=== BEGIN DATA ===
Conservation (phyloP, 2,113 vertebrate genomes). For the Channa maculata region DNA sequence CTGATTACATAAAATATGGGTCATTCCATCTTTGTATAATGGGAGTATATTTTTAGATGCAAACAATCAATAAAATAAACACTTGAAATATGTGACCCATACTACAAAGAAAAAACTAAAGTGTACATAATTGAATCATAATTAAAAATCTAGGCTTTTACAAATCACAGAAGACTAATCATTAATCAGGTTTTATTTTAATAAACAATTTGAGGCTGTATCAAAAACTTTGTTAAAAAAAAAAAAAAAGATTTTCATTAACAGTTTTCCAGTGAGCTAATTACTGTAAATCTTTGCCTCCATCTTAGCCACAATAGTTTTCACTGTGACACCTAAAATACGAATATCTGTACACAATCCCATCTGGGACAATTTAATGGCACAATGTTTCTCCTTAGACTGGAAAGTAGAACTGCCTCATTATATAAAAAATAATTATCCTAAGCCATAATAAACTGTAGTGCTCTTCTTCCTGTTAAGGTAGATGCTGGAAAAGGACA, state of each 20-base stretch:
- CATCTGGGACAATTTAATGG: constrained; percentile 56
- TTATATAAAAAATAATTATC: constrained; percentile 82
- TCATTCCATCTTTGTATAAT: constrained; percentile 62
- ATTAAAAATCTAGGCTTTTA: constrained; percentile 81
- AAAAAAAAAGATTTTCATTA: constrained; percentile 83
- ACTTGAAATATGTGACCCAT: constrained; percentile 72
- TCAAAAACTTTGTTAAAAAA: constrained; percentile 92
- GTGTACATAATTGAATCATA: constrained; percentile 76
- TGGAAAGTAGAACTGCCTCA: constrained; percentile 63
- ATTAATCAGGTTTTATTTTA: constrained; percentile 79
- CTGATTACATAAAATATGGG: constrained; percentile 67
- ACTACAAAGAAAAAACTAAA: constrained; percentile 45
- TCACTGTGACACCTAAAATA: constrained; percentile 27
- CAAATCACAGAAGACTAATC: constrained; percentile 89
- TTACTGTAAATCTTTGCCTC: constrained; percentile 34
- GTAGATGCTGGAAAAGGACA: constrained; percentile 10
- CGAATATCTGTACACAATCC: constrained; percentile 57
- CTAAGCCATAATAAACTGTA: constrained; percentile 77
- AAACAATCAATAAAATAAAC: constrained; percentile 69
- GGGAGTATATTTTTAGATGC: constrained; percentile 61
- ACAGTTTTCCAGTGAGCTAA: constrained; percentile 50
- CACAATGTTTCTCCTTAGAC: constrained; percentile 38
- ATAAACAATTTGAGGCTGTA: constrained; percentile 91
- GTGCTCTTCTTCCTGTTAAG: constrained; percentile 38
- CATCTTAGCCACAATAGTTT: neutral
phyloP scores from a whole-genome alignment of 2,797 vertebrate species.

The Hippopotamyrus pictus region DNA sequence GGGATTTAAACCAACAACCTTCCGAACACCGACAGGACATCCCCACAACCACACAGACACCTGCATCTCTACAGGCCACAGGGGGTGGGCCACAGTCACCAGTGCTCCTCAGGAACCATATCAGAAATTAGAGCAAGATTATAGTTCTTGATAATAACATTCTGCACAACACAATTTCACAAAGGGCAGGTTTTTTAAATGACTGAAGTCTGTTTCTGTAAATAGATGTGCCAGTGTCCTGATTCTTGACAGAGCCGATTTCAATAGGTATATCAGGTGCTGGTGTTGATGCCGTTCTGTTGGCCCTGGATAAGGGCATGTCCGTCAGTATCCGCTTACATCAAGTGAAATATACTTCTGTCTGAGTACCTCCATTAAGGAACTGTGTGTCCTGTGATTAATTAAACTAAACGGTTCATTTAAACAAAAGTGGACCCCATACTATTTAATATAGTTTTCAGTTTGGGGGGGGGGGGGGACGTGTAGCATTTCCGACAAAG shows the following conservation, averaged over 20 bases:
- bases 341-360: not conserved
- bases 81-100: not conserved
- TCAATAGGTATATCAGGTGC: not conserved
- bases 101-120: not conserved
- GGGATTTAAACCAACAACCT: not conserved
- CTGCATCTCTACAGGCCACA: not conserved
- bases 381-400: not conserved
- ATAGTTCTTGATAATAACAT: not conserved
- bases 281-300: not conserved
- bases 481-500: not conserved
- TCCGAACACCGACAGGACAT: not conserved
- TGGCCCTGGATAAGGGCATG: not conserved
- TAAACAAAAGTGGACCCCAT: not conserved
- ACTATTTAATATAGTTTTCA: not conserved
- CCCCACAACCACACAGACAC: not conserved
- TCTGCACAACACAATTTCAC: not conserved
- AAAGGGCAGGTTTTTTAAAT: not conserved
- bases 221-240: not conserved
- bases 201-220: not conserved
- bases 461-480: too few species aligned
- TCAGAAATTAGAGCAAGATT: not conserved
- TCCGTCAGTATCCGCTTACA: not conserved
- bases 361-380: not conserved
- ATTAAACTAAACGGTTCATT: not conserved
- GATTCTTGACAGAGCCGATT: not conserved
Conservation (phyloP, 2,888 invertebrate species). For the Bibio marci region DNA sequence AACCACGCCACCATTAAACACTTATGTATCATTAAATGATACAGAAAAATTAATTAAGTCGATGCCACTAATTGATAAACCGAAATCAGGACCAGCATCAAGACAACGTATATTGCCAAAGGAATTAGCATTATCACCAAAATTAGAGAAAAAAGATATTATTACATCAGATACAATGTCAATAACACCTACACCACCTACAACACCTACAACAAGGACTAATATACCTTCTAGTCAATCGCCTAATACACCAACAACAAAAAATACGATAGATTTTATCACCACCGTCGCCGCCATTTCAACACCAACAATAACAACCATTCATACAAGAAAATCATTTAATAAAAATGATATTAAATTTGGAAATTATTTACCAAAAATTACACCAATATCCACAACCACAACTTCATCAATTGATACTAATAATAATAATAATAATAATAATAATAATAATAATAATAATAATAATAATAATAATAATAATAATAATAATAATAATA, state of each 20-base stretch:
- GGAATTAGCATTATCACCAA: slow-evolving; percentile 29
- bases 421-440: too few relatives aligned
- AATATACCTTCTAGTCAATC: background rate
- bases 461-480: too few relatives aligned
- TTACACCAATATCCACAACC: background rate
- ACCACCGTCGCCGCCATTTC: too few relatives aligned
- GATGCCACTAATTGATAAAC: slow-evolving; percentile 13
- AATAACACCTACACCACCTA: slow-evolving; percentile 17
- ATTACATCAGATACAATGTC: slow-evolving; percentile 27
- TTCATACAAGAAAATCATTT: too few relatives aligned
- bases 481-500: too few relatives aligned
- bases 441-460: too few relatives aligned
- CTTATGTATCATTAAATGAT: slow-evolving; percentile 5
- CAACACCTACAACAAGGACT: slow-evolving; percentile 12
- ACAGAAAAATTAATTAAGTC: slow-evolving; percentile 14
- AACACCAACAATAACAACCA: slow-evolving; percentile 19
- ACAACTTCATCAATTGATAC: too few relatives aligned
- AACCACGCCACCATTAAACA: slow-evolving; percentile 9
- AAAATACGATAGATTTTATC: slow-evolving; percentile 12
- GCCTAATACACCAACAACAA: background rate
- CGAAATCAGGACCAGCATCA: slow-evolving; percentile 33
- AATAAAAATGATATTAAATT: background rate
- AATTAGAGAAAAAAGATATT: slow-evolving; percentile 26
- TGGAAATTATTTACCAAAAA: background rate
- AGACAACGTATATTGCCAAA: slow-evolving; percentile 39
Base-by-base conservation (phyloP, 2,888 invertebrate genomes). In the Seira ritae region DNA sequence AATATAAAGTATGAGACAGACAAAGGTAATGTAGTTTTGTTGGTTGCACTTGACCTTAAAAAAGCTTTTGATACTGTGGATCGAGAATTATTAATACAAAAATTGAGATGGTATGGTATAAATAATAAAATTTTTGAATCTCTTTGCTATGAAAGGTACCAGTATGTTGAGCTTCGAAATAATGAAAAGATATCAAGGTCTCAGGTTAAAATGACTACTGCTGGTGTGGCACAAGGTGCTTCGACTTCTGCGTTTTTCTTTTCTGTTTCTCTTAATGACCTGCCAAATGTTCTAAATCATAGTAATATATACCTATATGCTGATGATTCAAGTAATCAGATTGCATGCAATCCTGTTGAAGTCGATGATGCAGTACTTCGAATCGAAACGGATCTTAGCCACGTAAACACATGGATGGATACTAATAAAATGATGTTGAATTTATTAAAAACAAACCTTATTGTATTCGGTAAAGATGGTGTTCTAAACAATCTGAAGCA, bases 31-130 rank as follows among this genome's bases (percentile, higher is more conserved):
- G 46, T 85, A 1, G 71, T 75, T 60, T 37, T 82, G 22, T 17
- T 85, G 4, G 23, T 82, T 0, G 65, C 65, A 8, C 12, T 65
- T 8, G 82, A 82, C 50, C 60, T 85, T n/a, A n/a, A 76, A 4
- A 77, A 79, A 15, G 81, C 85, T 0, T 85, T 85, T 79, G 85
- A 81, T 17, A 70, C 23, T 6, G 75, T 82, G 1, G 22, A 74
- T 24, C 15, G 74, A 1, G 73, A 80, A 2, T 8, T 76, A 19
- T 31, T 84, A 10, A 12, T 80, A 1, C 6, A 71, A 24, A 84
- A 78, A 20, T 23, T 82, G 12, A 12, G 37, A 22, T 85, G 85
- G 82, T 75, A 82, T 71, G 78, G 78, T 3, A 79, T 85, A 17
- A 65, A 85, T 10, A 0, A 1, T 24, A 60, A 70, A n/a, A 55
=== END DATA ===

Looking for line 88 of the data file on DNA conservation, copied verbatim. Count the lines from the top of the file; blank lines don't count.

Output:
- A 78, A 20, T 23, T 82, G 12, A 12, G 37, A 22, T 85, G 85